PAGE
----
Barclays shares soar as FSA gives it the all clear

27 March 2009 / by Rachael Stiles
Barclays shares have soared this morning following reports that the Financial Services Authority has given its balance sheet the all clear, meaning it will not have to seek help from the Government.

The FSA's stress-test of Barclays' balance sheet has determined that there are no serious issues in its finances and the bank is strong enough to weather the recession, the BBC has reported, which will allow the bank to avoid taking part in the Government's Asset Protection Scheme.

The FSA's clean bill of health for Barclays' balance sheet means that the bank might rely on other sources of capital instead of using taxpayers' money to insure its toxic assets.

Barclays shares rose 8.35 per cent to stand at 151.80p this morning on the back of the FSA's assessment, also buoyed by Barclays' confirmation last week that it is in talks with potential buyers for its fund management business, iShares, which will reportedly raise up to £3.5billion of capital.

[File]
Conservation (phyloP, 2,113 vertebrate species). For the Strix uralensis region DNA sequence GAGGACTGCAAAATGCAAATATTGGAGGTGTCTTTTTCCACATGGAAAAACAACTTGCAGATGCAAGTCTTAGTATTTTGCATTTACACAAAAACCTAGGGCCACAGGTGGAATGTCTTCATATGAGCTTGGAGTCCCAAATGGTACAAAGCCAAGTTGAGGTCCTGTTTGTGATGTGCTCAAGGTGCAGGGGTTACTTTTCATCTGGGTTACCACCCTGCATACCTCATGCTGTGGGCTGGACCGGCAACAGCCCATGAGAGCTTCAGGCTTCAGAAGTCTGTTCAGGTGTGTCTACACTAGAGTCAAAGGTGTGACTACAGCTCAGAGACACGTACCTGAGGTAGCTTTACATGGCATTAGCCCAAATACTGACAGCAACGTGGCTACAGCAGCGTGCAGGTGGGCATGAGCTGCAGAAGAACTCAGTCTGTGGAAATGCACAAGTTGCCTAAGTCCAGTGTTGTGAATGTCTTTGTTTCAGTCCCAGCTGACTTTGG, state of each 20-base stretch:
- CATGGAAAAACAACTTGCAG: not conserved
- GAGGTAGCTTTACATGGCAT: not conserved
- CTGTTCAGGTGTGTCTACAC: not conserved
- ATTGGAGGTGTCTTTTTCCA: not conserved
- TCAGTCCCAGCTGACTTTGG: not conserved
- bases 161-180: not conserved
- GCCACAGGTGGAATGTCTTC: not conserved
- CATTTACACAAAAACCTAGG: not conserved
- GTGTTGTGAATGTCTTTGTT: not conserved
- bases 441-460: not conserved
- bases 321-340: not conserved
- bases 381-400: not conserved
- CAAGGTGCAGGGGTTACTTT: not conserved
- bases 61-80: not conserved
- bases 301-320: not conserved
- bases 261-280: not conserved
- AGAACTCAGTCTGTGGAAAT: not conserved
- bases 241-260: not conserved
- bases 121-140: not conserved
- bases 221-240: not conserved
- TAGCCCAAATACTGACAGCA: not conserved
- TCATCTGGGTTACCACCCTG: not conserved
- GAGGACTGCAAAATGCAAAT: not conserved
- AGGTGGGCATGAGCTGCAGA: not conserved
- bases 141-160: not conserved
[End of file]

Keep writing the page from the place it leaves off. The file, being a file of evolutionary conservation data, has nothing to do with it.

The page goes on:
Some analysts are of the opinion that the capital injected by the bank's Middle Eastern investors last year, combined with a potential cash call to shareholders later this year will give it sufficient capital to tide it over for several years while it absorbs the impact of its toxic loans.

Or, if Barclays does decide to go ahead with the Asset Protection Scheme, the FSA's positive assessment will give it more bargaining power with the Treasury when it comes to negotiating the terms of the agreement and how much it will have to pay for the privilege.

Along with other banks which have not yet participated in the scheme, Barclays only has until the end of the month to approach the Treasury and show its interest.

Barclays has been trying to avoid accepting taxpayers' money, because its chief executive, John Varley, has been vehemently opposed to relinquishing a stake in the bank to the Government.

Jane Croft wrote in the Financial Times today that "Over the coming few days, the market will learn weather the forces of Treasury cajoling and intensive FSA scrutiny prove too much for him."

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